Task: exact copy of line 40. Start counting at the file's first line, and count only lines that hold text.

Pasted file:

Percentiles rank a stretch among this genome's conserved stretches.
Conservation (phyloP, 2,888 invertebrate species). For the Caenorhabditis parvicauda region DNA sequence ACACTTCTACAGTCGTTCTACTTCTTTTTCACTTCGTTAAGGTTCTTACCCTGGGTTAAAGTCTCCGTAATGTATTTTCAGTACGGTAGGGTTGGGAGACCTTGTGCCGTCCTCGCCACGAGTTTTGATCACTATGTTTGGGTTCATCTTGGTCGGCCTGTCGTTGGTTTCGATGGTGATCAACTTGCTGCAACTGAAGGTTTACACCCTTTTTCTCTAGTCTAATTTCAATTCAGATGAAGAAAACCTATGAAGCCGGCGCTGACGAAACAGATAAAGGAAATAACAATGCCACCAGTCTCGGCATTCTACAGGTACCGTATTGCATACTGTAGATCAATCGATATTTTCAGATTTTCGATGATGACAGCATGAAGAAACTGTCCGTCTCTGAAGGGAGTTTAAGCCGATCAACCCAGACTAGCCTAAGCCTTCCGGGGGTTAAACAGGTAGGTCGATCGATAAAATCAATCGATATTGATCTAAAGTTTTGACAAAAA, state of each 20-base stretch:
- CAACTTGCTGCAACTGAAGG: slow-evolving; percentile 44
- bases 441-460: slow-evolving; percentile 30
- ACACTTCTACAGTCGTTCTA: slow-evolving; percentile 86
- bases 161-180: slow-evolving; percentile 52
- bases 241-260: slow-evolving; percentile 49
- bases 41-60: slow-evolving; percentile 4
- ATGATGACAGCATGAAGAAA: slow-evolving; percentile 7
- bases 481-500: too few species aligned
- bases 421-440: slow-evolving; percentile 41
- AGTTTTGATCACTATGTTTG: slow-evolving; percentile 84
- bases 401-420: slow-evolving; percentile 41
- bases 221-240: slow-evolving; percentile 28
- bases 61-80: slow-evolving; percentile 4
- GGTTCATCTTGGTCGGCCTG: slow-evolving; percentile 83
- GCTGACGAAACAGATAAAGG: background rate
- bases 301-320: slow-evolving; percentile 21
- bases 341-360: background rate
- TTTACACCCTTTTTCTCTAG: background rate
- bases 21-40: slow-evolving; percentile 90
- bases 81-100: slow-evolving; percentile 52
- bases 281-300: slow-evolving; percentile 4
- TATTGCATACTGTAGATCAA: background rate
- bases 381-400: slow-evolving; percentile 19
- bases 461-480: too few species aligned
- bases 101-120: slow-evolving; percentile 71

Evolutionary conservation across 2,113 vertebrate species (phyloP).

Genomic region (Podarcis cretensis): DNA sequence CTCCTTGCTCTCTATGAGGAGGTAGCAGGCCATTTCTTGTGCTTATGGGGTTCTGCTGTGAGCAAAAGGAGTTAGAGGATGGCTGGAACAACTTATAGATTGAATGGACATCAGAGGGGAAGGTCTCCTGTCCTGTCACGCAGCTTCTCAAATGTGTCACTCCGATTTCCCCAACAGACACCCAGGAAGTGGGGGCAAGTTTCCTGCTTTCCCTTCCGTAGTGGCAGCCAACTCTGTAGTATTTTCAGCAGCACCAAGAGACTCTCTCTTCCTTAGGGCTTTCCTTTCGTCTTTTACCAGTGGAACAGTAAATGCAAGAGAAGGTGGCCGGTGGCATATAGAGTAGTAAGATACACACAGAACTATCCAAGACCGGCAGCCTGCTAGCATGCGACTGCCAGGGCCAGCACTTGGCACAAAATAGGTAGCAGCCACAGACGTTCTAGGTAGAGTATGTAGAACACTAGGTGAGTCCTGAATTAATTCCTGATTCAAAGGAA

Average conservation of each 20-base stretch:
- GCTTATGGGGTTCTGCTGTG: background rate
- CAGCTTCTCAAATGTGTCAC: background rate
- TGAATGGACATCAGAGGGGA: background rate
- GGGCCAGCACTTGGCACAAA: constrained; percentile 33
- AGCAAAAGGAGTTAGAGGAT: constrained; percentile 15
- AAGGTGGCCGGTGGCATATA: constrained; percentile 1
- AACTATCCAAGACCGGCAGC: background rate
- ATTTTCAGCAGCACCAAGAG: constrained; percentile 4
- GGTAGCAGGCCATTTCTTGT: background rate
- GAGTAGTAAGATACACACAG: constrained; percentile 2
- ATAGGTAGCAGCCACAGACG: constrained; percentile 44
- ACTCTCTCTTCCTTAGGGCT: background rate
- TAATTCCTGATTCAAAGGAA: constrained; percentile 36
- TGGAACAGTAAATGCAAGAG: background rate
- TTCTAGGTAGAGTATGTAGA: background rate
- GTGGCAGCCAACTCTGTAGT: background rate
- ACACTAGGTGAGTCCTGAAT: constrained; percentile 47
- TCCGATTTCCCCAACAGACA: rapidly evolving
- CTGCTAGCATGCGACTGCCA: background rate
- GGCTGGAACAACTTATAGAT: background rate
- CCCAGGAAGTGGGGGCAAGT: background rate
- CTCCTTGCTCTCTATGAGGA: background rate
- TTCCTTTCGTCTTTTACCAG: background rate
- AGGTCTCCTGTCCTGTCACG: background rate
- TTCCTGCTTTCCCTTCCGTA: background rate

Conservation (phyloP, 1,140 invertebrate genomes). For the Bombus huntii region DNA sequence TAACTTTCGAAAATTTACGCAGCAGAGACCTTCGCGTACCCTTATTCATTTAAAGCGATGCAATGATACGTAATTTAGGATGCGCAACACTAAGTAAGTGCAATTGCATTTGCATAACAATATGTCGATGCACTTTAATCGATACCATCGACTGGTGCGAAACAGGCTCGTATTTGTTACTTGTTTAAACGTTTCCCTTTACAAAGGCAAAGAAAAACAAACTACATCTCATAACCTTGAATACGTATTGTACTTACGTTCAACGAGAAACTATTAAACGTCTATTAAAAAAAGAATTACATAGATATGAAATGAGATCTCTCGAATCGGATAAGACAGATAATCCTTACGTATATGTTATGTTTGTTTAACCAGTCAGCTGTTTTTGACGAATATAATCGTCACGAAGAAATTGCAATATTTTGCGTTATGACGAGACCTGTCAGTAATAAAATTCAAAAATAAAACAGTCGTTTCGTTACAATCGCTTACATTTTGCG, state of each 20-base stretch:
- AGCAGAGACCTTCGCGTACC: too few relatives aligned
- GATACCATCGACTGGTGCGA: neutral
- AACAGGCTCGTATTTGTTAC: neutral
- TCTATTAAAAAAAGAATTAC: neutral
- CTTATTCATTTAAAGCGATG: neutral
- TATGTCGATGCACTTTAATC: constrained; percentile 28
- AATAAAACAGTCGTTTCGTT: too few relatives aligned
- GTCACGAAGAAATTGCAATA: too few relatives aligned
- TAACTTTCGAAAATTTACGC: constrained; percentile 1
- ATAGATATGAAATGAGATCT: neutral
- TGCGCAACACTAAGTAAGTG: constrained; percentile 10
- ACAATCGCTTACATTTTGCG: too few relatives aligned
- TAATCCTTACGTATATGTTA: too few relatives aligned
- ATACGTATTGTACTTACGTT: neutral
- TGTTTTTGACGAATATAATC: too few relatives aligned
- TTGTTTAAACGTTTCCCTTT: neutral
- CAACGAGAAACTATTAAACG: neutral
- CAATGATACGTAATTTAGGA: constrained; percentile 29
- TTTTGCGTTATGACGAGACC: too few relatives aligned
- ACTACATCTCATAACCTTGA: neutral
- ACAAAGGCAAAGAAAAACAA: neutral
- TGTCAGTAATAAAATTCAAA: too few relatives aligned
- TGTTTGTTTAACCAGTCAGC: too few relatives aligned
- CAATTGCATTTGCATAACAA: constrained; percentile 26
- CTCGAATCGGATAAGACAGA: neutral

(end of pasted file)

- GAGTAGTAAGATACACACAG: constrained; percentile 2